wearing jeans and a t-shirt. As an added bonus, the more
professional you dress when traveling, the higher your chances
of being bumped up to first class.
everything, even your carry-on luggage. Count on checked luggage
not returning with you if you don’t have your label and contact
information on it. And always assume that you’ll get separated
from your carry-on bag for some reason. Make it as easy as
possible for all your belongings to find their way back to you.
For security purposes, label everything with your business
information rather than your home information.
with your airline for any travel or security measures. Each
airline has different guidelines in terms of number of checked
and carry-on bags you’re allowed, weight and/or size limitations
for baggage, and restrictions on what items you can bring aboard
the plane. Also check the TSA website (www.tsa.gov) for any
updated security checkpoint guidelines.
a cash reserve in several different locations: on your body, in
your travel binder, in your carry on, etc. Things often get lost
or stolen, and you don’t want to be stranded without any money.
Also remember to bring small bills for tips as well as larger
bills for greater expenses.
ample time for you to go from your home to your scheduled
flight. Calculate how long your drive to the airport will be,
including traffic delays. Double the amount of time you think it
will take. Calculate how long it will take you to shuttle from
the parking area to the airport entrance. Double the amount of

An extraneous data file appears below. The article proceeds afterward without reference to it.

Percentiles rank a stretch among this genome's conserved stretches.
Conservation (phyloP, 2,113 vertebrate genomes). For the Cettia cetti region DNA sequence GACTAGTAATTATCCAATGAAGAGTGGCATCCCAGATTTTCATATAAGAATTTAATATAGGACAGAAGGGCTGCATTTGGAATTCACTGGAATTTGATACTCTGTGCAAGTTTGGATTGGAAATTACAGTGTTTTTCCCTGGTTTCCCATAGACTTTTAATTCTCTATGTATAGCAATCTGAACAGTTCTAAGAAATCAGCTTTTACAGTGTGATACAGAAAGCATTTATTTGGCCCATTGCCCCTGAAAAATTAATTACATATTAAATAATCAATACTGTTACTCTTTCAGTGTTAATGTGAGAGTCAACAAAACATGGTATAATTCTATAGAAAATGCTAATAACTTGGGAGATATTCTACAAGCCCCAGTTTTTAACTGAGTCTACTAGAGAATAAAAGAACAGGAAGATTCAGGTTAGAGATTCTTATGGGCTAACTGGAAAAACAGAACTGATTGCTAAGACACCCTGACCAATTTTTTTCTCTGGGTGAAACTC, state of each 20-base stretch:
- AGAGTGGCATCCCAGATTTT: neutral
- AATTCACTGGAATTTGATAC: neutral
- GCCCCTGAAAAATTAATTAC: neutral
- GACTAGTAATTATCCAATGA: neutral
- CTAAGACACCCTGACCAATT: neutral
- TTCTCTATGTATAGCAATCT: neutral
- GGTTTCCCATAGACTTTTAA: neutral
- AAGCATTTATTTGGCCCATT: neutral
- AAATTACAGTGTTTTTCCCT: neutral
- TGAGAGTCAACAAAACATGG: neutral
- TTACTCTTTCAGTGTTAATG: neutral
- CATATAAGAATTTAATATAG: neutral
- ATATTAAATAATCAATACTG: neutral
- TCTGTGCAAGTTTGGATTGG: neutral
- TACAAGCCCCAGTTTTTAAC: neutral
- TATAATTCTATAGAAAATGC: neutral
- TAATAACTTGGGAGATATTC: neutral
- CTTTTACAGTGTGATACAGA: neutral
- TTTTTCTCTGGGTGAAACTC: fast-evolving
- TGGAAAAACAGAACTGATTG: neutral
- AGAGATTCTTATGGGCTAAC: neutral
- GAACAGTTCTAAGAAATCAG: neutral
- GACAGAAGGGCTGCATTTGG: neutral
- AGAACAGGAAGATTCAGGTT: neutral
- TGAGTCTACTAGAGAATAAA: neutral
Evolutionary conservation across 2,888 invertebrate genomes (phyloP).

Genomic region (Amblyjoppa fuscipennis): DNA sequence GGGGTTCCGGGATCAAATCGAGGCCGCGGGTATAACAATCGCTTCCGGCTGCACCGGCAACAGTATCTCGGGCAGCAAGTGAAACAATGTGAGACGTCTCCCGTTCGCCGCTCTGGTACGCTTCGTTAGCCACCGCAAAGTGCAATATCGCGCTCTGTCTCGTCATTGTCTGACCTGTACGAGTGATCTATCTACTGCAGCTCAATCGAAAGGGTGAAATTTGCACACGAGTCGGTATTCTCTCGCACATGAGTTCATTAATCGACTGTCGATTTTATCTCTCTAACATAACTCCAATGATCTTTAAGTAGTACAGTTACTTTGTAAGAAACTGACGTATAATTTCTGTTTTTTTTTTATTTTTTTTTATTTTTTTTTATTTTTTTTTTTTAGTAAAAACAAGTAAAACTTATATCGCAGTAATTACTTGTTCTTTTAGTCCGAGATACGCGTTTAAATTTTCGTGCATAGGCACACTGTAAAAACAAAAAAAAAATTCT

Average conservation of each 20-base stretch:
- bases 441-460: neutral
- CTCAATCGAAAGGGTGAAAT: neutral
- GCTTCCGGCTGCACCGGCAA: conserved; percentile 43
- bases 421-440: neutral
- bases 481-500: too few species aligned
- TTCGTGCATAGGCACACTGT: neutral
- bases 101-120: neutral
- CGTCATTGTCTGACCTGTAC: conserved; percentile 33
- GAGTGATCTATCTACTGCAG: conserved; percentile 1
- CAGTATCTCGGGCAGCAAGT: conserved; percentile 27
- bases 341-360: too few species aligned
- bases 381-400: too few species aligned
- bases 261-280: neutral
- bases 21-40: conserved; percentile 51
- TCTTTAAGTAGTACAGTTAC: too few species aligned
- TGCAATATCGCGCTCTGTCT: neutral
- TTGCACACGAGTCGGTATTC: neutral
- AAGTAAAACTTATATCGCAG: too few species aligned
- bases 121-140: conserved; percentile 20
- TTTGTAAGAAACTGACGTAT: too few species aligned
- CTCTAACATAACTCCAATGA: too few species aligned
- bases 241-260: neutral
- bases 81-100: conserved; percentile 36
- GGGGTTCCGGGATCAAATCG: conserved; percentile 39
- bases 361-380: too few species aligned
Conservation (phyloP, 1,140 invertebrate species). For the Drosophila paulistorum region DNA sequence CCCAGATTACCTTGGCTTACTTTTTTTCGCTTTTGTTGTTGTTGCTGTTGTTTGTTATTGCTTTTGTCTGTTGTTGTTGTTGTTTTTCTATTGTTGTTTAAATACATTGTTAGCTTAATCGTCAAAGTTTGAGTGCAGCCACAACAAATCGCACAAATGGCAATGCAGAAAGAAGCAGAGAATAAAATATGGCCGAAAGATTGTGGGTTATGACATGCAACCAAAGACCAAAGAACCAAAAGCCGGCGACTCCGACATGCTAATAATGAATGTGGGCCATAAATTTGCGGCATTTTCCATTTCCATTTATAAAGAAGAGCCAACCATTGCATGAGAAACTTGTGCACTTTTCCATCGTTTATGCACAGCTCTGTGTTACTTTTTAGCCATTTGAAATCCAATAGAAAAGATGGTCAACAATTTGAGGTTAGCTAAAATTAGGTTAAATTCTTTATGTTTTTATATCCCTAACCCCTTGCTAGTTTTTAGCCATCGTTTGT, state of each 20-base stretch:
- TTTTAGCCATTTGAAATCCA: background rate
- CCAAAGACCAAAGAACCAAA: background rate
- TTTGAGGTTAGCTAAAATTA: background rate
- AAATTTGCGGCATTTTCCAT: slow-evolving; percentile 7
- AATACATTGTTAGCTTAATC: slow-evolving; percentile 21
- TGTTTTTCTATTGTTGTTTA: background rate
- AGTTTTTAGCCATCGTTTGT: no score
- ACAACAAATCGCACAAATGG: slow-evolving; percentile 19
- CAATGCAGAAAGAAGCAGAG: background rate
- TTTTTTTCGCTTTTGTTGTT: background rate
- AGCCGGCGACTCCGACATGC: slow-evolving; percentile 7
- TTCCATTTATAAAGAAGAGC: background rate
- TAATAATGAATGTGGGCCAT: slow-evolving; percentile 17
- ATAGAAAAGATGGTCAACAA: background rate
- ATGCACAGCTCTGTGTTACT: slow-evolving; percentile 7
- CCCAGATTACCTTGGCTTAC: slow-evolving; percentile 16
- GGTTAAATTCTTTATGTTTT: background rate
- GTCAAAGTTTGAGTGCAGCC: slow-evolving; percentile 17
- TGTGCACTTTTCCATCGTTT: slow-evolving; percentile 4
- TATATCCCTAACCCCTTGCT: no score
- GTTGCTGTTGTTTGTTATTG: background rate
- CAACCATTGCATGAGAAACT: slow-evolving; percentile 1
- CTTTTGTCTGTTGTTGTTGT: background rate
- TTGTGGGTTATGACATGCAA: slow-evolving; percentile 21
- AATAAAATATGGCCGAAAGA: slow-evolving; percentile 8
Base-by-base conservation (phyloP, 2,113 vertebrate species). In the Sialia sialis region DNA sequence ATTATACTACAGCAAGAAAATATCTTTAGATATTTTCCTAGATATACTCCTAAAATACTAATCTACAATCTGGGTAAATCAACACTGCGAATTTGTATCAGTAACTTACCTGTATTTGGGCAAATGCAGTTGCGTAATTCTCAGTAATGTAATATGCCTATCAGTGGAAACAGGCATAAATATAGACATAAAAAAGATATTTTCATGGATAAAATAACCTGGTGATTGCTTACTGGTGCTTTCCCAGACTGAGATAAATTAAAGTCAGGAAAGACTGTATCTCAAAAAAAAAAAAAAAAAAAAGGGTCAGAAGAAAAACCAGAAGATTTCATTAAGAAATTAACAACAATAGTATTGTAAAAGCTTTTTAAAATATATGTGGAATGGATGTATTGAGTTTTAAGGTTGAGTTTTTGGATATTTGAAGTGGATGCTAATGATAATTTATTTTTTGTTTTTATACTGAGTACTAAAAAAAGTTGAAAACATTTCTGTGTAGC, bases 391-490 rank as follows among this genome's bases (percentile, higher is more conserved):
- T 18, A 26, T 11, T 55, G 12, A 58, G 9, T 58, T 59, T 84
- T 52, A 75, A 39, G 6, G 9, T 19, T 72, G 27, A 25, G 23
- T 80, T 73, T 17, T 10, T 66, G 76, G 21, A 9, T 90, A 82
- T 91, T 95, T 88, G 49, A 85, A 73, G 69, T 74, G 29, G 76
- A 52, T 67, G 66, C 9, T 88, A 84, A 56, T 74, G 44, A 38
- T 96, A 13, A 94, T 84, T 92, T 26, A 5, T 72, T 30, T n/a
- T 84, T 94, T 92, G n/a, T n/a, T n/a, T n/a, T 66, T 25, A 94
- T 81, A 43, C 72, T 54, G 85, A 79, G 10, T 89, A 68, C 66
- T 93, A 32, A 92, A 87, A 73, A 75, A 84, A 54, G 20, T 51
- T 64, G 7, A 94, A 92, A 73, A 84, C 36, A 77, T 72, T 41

time you think it will take. Calculate how long it will take you
to get through security and to your gate. Double the amount of
time you think it will take. Plan on things going wrong and
schedule time for delays. If you end up being early and have
lots of time to kill before your flight, bring some work with
you that you can complete at the airport or on your flight.
preparing for your next business trip as soon as you return from
the current one. Restock all your travel size toiletry
containers so you’re ready for your next flight. If you wait
until the next trip to prepare, chances are that in your rush to
get everything done, you’ll forget some essential items.
out your travel binder and have it ready for the next trip. Sort
through your receipts, and complete and submit your expense log.
Restock your travel binder with any updated papers or cards, and
replenish your cash reserve.
any promised follow-up or delegation the day you arrive back at
the office. If you wait a few days until you’re “back in the
groove” of everyday work, you’ll get sidetracked and will forget
to complete the tasks you said you’d do.
Through the Challenges of Air Travel: Realize that you can use
these same suggestions for personal travel, thus making your
vacations truly relaxing without the customary horror stories of
airline travel. All it takes is a little planning and forethought on
your part. In the end, airline travel, whether for business or
pleasure, doesn’t have to be the headache so many people make it out
to be. By simply following a few guidelines before, during, and
after your trip, you can make any travel experience stress-free and
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about Christi Youd.